Starting at about 13:02 in the video you said:
It reminds me of the arrow’s theorem stuff in “The Beginning of Infinity” that talks about some logical or mathematical paradoxes or problems with voting systems where you can get counterintuitive or problematic results like if you add or remove some third candidate that can change which of the first two wins. And it would be better to have a voting system where that didn’t happen.
I don’t think this is an accurate account of DD’s position in BoI. DD gives an account of the voting paradoxes. He points out that people often wish that voting systems didn’t suffer from those paradoxes, but their wishes are incompatible with logic and maths so they must be wrong. He then writes (p. 344):
We need something better to wish for. Something that is not incompatible with logic, reason or progress. We have already encountered it. It is the basic condition for a political system to be capable of making sustained progress: Popper’s criterion that the system facilitate the removal of bad policies and bad governments without violence. That entails abandoning ‘who should rule?’ as a criterion for judging political systems. The entire controversy about apportionment rules and all other issues in social-choice theory has traditionally been framed by all concerned in terms of ‘who should rule?’: what is the right number of seats for each state, or for each political party? What does the group – presumed entitled to rule over its subgroups and individuals – ‘want’, and what institutions will get it what it ‘wants’?
So let us reconsider collective decision-making in terms of Popper’s criterion instead. Instead of wondering earnestly which of the self-evident yet mutually inconsistent criteria of fairness, representativeness and so on are the most self-evident, so that they can be entrenched, we judge such criteria, along with all other actual or proposed political institutions, according to how well they promote the removal of bad rulers and bad policies. To do this, they must embody traditions of peaceful, critical discussion – of rulers, policies and the political institutions themselves.
On p. 347 he writes:
The system used to elect members of the legislatures of most countries in the British political tradition is that each district (or ‘constituency’) in the country is entitled to one seat in the legislature, and that seat goes to the candidate with the largest number of votes in that district. This is called the plurality voting system (‘plurality’ meaning ‘largest number of votes’) – often called the ‘first-past-the-post’ system, because there is no prize for any runner-up, and no second round of voting (both of which feature in other electoral systems for the sake of increasing the proportionality of the outcomes). Plurality voting typically ‘over-represents’ the two largest parties, compared with the proportion of votes they receive. Moreover, it is not guaranteed to avoid the population paradox, and is even capable of bringing one party to power when another has received far more votes in total.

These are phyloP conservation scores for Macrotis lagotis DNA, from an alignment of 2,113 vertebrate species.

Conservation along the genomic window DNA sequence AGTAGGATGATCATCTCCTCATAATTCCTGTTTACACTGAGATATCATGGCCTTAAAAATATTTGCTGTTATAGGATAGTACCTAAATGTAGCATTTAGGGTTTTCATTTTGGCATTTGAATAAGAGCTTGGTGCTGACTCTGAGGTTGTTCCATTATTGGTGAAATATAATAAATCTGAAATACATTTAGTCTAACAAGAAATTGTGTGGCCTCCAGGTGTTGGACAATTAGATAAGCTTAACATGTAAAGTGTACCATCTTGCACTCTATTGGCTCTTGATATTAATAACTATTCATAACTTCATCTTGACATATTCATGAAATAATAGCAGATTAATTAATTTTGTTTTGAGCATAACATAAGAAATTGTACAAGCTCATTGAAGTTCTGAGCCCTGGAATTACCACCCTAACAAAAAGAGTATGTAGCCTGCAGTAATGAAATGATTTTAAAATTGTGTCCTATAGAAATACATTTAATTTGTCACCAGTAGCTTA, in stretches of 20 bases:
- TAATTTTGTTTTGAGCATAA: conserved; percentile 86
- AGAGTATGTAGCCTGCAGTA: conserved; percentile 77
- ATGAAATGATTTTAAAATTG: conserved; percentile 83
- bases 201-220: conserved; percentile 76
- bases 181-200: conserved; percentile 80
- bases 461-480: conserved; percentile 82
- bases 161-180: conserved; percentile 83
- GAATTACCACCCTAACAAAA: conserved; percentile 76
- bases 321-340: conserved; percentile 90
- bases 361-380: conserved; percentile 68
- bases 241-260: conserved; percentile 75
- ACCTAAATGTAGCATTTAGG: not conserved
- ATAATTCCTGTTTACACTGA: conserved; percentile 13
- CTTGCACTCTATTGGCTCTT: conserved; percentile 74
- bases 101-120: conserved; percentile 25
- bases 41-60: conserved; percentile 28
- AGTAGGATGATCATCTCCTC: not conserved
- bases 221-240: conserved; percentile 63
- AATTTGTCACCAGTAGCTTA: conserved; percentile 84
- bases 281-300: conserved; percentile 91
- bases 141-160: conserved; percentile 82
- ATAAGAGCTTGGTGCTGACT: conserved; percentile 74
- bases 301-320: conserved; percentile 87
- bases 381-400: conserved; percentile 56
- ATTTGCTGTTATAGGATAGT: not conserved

These features are often cited as arguments against plurality voting and in favour of a more proportional system – either literal proportional representation or other schemes such as transferable-vote systems and run-off systems which have the effect of making the representation of voters in the legislature more proportional. However, under Popper’s criterion, that is all insignificant in comparison with the greater effectiveness of plurality voting at removing bad governments and policies.
So DD’s position is that the paradoxes are irrelevant compared to whether the voting system can be used to remove bad politicians and policies. So voting systems should be judged according to whether they allow the electorate to make a yes/no judgement about a politician or a party or a policy.
The specific property you cite, adding or removing a third party should not affect which of the two original parties wins, is violated by the first past the post voting system. For example, you could imagine that Labour (considered a left wing party) is on track to win against in the Conservative party (considered a left wing party) in the constituency of Upper Markmanshire. But then the Green Party who are considered left wing, decide to stand in that constituency and split the left wing vote so that the conservatives win. So DD doesn’t think that particular paradox matters.